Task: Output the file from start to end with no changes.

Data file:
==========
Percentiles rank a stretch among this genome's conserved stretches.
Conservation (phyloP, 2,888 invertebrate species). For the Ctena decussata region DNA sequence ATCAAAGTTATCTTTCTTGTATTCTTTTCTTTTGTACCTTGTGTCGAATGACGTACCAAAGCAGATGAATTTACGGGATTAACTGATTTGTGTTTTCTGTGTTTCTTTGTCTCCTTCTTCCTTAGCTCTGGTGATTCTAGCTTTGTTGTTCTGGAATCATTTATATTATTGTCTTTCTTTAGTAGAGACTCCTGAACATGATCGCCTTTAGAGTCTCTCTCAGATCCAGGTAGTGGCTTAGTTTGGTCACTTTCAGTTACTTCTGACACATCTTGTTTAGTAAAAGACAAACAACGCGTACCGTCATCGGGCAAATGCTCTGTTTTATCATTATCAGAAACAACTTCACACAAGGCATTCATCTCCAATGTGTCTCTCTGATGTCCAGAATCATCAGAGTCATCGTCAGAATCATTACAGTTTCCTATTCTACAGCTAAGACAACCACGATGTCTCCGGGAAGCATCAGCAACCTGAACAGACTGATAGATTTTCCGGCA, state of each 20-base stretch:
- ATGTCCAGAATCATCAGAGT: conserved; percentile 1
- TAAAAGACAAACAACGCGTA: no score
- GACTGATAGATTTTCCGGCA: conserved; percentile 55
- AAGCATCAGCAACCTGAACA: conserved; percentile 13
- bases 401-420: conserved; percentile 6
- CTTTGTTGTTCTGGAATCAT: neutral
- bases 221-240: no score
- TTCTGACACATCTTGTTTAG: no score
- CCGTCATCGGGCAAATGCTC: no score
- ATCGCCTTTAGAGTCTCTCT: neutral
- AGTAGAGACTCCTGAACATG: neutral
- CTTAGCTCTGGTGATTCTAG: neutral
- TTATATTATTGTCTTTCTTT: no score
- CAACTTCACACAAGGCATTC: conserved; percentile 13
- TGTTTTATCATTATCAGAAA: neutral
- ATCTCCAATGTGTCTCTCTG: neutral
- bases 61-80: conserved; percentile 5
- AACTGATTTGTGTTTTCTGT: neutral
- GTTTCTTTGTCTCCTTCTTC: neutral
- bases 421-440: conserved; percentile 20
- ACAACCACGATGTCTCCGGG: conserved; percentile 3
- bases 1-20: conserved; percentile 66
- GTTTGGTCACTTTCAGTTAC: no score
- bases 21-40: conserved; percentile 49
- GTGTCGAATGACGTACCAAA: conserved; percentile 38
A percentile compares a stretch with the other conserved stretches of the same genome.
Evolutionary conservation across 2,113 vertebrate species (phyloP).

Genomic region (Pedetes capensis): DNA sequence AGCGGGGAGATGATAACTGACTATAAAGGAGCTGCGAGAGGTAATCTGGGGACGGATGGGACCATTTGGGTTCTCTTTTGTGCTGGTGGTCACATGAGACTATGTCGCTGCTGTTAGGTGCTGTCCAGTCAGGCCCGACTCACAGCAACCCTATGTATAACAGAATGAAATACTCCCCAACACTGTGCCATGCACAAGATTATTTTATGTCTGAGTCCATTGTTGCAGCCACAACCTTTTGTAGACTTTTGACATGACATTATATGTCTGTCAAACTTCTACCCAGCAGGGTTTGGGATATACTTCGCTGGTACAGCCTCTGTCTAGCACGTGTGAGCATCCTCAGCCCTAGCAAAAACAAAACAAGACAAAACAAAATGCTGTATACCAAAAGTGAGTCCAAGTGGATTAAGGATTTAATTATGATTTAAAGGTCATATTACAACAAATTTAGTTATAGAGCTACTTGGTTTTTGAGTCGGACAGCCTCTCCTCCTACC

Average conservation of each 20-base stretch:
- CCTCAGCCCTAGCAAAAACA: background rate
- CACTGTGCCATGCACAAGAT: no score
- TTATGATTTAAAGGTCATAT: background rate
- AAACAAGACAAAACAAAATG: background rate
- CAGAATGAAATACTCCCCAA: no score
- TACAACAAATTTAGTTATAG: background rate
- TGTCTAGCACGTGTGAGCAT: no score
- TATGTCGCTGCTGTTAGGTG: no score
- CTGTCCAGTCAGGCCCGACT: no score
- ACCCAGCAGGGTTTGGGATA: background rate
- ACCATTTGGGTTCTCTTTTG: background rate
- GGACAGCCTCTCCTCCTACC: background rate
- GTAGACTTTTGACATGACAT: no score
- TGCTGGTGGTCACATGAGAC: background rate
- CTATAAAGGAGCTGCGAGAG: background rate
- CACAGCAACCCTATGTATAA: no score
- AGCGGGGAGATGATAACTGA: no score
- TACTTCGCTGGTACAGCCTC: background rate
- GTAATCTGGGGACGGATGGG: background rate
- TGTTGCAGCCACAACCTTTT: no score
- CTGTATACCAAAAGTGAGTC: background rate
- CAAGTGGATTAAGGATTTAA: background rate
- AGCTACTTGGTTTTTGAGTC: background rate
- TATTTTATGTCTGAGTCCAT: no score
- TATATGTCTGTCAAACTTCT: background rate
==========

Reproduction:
Percentiles rank a stretch among this genome's conserved stretches.
Conservation (phyloP, 2,888 invertebrate species). For the Ctena decussata region DNA sequence ATCAAAGTTATCTTTCTTGTATTCTTTTCTTTTGTACCTTGTGTCGAATGACGTACCAAAGCAGATGAATTTACGGGATTAACTGATTTGTGTTTTCTGTGTTTCTTTGTCTCCTTCTTCCTTAGCTCTGGTGATTCTAGCTTTGTTGTTCTGGAATCATTTATATTATTGTCTTTCTTTAGTAGAGACTCCTGAACATGATCGCCTTTAGAGTCTCTCTCAGATCCAGGTAGTGGCTTAGTTTGGTCACTTTCAGTTACTTCTGACACATCTTGTTTAGTAAAAGACAAACAACGCGTACCGTCATCGGGCAAATGCTCTGTTTTATCATTATCAGAAACAACTTCACACAAGGCATTCATCTCCAATGTGTCTCTCTGATGTCCAGAATCATCAGAGTCATCGTCAGAATCATTACAGTTTCCTATTCTACAGCTAAGACAACCACGATGTCTCCGGGAAGCATCAGCAACCTGAACAGACTGATAGATTTTCCGGCA, state of each 20-base stretch:
- ATGTCCAGAATCATCAGAGT: conserved; percentile 1
- TAAAAGACAAACAACGCGTA: no score
- GACTGATAGATTTTCCGGCA: conserved; percentile 55
- AAGCATCAGCAACCTGAACA: conserved; percentile 13
- bases 401-420: conserved; percentile 6
- CTTTGTTGTTCTGGAATCAT: neutral
- bases 221-240: no score
- TTCTGACACATCTTGTTTAG: no score
- CCGTCATCGGGCAAATGCTC: no score
- ATCGCCTTTAGAGTCTCTCT: neutral
- AGTAGAGACTCCTGAACATG: neutral
- CTTAGCTCTGGTGATTCTAG: neutral
- TTATATTATTGTCTTTCTTT: no score
- CAACTTCACACAAGGCATTC: conserved; percentile 13
- TGTTTTATCATTATCAGAAA: neutral
- ATCTCCAATGTGTCTCTCTG: neutral
- bases 61-80: conserved; percentile 5
- AACTGATTTGTGTTTTCTGT: neutral
- GTTTCTTTGTCTCCTTCTTC: neutral
- bases 421-440: conserved; percentile 20
- ACAACCACGATGTCTCCGGG: conserved; percentile 3
- bases 1-20: conserved; percentile 66
- GTTTGGTCACTTTCAGTTAC: no score
- bases 21-40: conserved; percentile 49
- GTGTCGAATGACGTACCAAA: conserved; percentile 38
A percentile compares a stretch with the other conserved stretches of the same genome.
Evolutionary conservation across 2,113 vertebrate species (phyloP).

Genomic region (Pedetes capensis): DNA sequence AGCGGGGAGATGATAACTGACTATAAAGGAGCTGCGAGAGGTAATCTGGGGACGGATGGGACCATTTGGGTTCTCTTTTGTGCTGGTGGTCACATGAGACTATGTCGCTGCTGTTAGGTGCTGTCCAGTCAGGCCCGACTCACAGCAACCCTATGTATAACAGAATGAAATACTCCCCAACACTGTGCCATGCACAAGATTATTTTATGTCTGAGTCCATTGTTGCAGCCACAACCTTTTGTAGACTTTTGACATGACATTATATGTCTGTCAAACTTCTACCCAGCAGGGTTTGGGATATACTTCGCTGGTACAGCCTCTGTCTAGCACGTGTGAGCATCCTCAGCCCTAGCAAAAACAAAACAAGACAAAACAAAATGCTGTATACCAAAAGTGAGTCCAAGTGGATTAAGGATTTAATTATGATTTAAAGGTCATATTACAACAAATTTAGTTATAGAGCTACTTGGTTTTTGAGTCGGACAGCCTCTCCTCCTACC

Average conservation of each 20-base stretch:
- CCTCAGCCCTAGCAAAAACA: background rate
- CACTGTGCCATGCACAAGAT: no score
- TTATGATTTAAAGGTCATAT: background rate
- AAACAAGACAAAACAAAATG: background rate
- CAGAATGAAATACTCCCCAA: no score
- TACAACAAATTTAGTTATAG: background rate
- TGTCTAGCACGTGTGAGCAT: no score
- TATGTCGCTGCTGTTAGGTG: no score
- CTGTCCAGTCAGGCCCGACT: no score
- ACCCAGCAGGGTTTGGGATA: background rate
- ACCATTTGGGTTCTCTTTTG: background rate
- GGACAGCCTCTCCTCCTACC: background rate
- GTAGACTTTTGACATGACAT: no score
- TGCTGGTGGTCACATGAGAC: background rate
- CTATAAAGGAGCTGCGAGAG: background rate
- CACAGCAACCCTATGTATAA: no score
- AGCGGGGAGATGATAACTGA: no score
- TACTTCGCTGGTACAGCCTC: background rate
- GTAATCTGGGGACGGATGGG: background rate
- TGTTGCAGCCACAACCTTTT: no score
- CTGTATACCAAAAGTGAGTC: background rate
- CAAGTGGATTAAGGATTTAA: background rate
- AGCTACTTGGTTTTTGAGTC: background rate
- TATTTTATGTCTGAGTCCAT: no score
- TATATGTCTGTCAAACTTCT: background rate